El Salvador Is Building A Volcano-powered Bitcoin City with No Taxes

A fool and his money are easily parted. Going to be fun watching this go up in flames!

1 Like

The ship didn’t have volcano solutions to problems. What could possibly go wrong?


Could they be convinced to visit La Palma? It’s not a stretch to tell them it’s the latest global hot spot… :grimacing:


What you said!

I was watching a video talk from Parag Khanna at the Interval, part of The Long Now Foundation’s series…

What you said, yep. It was what I was saying in my followup questions [that no one asked and I didn’t asked either because I am not yet a member of Long Now].


My guess is that El Salvador is attempting to reposition itself to be more in this league here, except they don’t have massive oil resources to exploit, so it’ll probably just exploit its own people:

(a quasi-fun yet more than a bit alarming read)

some overlapping here, out of 196 countries in this global corruption index, that quite a few on the countries without income taxes list (above) are listed in the 80s-90s out of 196 for 2021 (the U.S. is 30-something… I dunno, I have some questions about their methodology, maybe I can dig in to that later). Second source here:


This part though:

It’s hard to figure out which is more likely to implode first: Bitcoin or the volcano. Neither is stable. Or predictable.



To be fair, it’s what a hell of a lot of people said in the comments of the article i linked to. I think it’s safe to say there aren’t many fans of the techbro cybergulch (love that) enclaves around these parts. Or the bitcoin goldrush for that matter which is sending this planet into an early grave.




Judging by the article it’s not as bad as it could be. At first I thought they were borrowing money denominated in bitcoin (from the first line), which would probably be the most ill-advised fiscal policy a country could have. (You know, the whole owing money in a highly deflationary and volatile pseudo-asset.)

At least later on it looks like the bonds will actually be US dollar denominated? The rest of it is still bad, but less bad than it could be.

(I wish the article were clearer, it seems to contradict itself.)


Besides the death squads and child soldiers.


They use the lightning network, a layer on top of bitcoin, to do the actual transactions.


also we can “buy” and “sell” crypto without actually buying or selling any crypto


back a bit it was fashionable to criticize nasa because all they’d brought us was velcro and tang.

i look at how much money people waste on trying to make money, and my only response now is: well, at least nasa gave us velcro and tang

i mean come on, bitcoin. something, anything of actual value would be great. id even take dehydrated ice cream at this point


So now we’ve gone from “we don’t need banks anymore” to just having banks again, except way worse. How tiresomely predictable.


A lot of the time the operators of the effected entity just ask nicely ‘Can you (leet haxors) give most of it back and be our infosec team’.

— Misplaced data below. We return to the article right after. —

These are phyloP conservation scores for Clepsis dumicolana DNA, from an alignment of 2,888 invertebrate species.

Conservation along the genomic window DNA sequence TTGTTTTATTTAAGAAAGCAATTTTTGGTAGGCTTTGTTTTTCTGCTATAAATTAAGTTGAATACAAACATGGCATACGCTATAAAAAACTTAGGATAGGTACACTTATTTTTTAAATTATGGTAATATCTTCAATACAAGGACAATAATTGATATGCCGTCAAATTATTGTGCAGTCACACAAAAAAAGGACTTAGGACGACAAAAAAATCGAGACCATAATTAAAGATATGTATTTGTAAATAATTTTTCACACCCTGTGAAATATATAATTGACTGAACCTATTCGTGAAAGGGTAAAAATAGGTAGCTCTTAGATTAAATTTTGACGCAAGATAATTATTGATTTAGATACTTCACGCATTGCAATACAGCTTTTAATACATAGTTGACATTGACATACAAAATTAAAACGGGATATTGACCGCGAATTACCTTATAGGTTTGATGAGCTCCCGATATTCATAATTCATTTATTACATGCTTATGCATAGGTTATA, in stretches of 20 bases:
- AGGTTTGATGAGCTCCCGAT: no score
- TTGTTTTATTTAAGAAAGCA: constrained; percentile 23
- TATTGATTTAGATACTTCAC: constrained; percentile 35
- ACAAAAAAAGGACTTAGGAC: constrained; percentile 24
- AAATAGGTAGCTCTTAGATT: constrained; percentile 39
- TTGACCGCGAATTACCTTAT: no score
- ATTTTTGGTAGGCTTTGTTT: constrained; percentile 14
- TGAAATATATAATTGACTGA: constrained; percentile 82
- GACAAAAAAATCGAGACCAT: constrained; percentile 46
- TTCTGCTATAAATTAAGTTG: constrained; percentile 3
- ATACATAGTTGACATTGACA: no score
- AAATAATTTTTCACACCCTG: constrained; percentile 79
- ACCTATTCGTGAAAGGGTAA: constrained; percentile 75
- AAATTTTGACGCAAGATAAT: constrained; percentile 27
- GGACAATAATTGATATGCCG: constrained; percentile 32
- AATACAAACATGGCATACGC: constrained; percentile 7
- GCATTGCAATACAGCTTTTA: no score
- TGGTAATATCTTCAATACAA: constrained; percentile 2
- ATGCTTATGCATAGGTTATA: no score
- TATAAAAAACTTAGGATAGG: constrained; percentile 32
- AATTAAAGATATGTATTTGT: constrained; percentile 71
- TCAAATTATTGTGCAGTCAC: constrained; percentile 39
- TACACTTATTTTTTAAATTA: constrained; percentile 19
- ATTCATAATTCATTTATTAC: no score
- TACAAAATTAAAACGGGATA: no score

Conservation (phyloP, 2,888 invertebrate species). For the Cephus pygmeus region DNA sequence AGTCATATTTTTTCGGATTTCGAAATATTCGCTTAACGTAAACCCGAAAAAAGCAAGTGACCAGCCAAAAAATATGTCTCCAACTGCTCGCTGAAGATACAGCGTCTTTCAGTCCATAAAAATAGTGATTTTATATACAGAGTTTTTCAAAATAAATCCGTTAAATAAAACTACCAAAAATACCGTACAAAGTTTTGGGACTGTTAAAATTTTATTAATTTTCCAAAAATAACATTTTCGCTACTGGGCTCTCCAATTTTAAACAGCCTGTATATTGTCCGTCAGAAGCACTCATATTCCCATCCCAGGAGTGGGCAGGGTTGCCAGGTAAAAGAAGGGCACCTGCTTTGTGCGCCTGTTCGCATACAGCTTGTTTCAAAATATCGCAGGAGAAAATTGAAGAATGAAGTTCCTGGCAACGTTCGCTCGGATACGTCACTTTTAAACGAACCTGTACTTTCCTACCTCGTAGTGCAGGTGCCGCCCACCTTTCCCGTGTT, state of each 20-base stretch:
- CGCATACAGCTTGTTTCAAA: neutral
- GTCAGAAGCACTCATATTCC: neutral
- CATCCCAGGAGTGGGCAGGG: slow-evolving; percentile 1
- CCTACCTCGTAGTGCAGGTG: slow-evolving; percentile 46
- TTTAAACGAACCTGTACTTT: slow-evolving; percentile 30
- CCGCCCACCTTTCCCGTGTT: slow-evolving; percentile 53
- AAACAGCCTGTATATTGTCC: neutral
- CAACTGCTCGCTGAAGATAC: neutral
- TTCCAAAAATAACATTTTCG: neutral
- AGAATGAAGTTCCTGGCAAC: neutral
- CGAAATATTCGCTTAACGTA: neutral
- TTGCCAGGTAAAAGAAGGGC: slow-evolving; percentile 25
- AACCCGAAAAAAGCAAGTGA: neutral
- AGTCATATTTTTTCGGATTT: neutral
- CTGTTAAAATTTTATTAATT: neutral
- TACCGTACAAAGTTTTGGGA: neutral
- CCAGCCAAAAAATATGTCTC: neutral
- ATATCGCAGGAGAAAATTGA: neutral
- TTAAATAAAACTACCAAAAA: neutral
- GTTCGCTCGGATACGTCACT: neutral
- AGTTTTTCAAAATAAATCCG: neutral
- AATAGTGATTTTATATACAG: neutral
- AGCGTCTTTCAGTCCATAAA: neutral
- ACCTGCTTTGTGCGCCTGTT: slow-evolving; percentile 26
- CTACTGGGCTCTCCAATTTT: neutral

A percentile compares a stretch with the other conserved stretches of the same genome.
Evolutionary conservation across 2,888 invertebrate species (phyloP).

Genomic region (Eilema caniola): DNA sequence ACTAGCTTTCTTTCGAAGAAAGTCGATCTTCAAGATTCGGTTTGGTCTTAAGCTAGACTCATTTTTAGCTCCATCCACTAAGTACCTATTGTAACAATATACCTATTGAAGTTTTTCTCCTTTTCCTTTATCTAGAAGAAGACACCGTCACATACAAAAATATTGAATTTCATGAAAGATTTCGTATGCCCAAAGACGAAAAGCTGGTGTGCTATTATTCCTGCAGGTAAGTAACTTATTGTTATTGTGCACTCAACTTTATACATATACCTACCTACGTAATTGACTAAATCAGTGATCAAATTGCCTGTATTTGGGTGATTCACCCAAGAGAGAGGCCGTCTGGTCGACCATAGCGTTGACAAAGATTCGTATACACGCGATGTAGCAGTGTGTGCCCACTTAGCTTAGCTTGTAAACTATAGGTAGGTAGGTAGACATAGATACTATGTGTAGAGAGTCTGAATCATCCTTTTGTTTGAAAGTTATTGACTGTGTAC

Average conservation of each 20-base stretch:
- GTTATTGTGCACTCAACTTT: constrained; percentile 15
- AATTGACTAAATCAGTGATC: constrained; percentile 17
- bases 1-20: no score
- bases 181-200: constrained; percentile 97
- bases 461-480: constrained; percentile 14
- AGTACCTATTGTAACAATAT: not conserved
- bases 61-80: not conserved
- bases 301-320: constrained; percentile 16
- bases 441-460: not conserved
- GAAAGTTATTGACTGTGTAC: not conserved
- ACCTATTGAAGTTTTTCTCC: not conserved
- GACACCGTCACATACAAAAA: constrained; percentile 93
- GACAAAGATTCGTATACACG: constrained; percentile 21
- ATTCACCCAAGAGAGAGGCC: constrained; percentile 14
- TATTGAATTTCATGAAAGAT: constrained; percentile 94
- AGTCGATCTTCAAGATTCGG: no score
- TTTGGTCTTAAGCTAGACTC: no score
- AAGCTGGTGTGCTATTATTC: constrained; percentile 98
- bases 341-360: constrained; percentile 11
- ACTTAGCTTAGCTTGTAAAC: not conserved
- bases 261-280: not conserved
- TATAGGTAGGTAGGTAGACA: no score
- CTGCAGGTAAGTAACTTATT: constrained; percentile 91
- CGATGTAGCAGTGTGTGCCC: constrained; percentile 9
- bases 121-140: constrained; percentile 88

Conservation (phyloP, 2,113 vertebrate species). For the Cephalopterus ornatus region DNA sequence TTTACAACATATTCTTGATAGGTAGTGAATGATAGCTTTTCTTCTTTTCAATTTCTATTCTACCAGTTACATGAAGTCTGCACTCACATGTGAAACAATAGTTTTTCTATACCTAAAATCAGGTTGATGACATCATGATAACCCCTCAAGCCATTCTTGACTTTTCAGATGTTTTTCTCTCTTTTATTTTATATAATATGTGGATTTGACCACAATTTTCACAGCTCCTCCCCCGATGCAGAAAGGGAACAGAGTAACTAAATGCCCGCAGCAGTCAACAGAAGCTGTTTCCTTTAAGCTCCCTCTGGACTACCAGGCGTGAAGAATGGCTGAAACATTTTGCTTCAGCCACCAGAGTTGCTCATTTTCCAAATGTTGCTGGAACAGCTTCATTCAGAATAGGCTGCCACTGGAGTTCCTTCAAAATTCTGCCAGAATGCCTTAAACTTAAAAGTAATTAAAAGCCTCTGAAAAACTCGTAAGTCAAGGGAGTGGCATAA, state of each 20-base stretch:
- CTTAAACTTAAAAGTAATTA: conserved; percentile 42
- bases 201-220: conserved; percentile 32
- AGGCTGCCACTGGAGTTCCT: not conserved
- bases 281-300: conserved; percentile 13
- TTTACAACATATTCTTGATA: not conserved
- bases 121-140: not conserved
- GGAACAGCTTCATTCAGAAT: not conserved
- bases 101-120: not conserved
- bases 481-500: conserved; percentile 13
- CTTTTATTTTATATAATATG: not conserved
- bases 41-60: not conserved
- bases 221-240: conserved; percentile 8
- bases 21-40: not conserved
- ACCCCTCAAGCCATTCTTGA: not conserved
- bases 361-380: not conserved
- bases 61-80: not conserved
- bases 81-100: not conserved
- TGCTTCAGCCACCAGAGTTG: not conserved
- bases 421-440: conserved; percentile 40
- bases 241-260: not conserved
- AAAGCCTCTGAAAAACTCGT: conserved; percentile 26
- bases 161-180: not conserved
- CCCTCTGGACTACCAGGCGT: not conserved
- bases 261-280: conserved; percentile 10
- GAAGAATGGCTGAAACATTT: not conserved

The same people who criticised nasa used to use the space pen vs soviet pencil argument for wasted tax money too.

Because when you are floating in a tin can with only electronics keeping you alive and likely to return to earth, the one thing you really want up there with you is a stick of brittle conductive material.


Especially given that Fisher developed the Space Pen out of pocket, not on NASA’s budget.

ETA: Also, the Soviet Union bought pens from Fisher.


Didn’t they later find out that ordinary ball pens work in space just fine?

Ever tried writing upside down with an ordinary ball pen? They need gravity to work.
I can see a modern pens using gel in a pressurized cartridge working - but this is just a variation of what Fisher came up with in the 1960ies.
The general principle still stands: move the ink by pressurizing a sealed container and use non-liquid ink.
Given the machinery and materials available in the 1960ies, still pretty impressive.

Ball pens were an expensive luxury item when they first came out, and that took quite some time. The first patent is from 1888, but the first “mass” produced pens that actually worked as intended became available in 1945 in the US. For $12.50 - federal minimum wage was $0.40 an hour then.
Today, for $12.50 you can get 40 or so Bic crystals which are machined to higher standards.



N’ah, the Canaries are pussy cats of volcanoes - we need a seriously ‘don’t fuck with me’ volcano.

I think we should send them to Grímsvötn which is showing signs of waking up and at the very least releases, catastrophic flooding, and at worst - well let’s just say it’s part of the same volcanic system that produced the apocalyptic Laki eruption of 1783-84.

Also convenient for North America AND European flights so we can get more of them there more easily.


Or Tang or Velcro but here are hundreds of things NASA did develop or Spinoffs as they call them.



Or Teflon…

It’s just that for some time in the 1960ies/1970ies you could sell pretty any old crap if it was marketed as “space age technology” or something along those lines.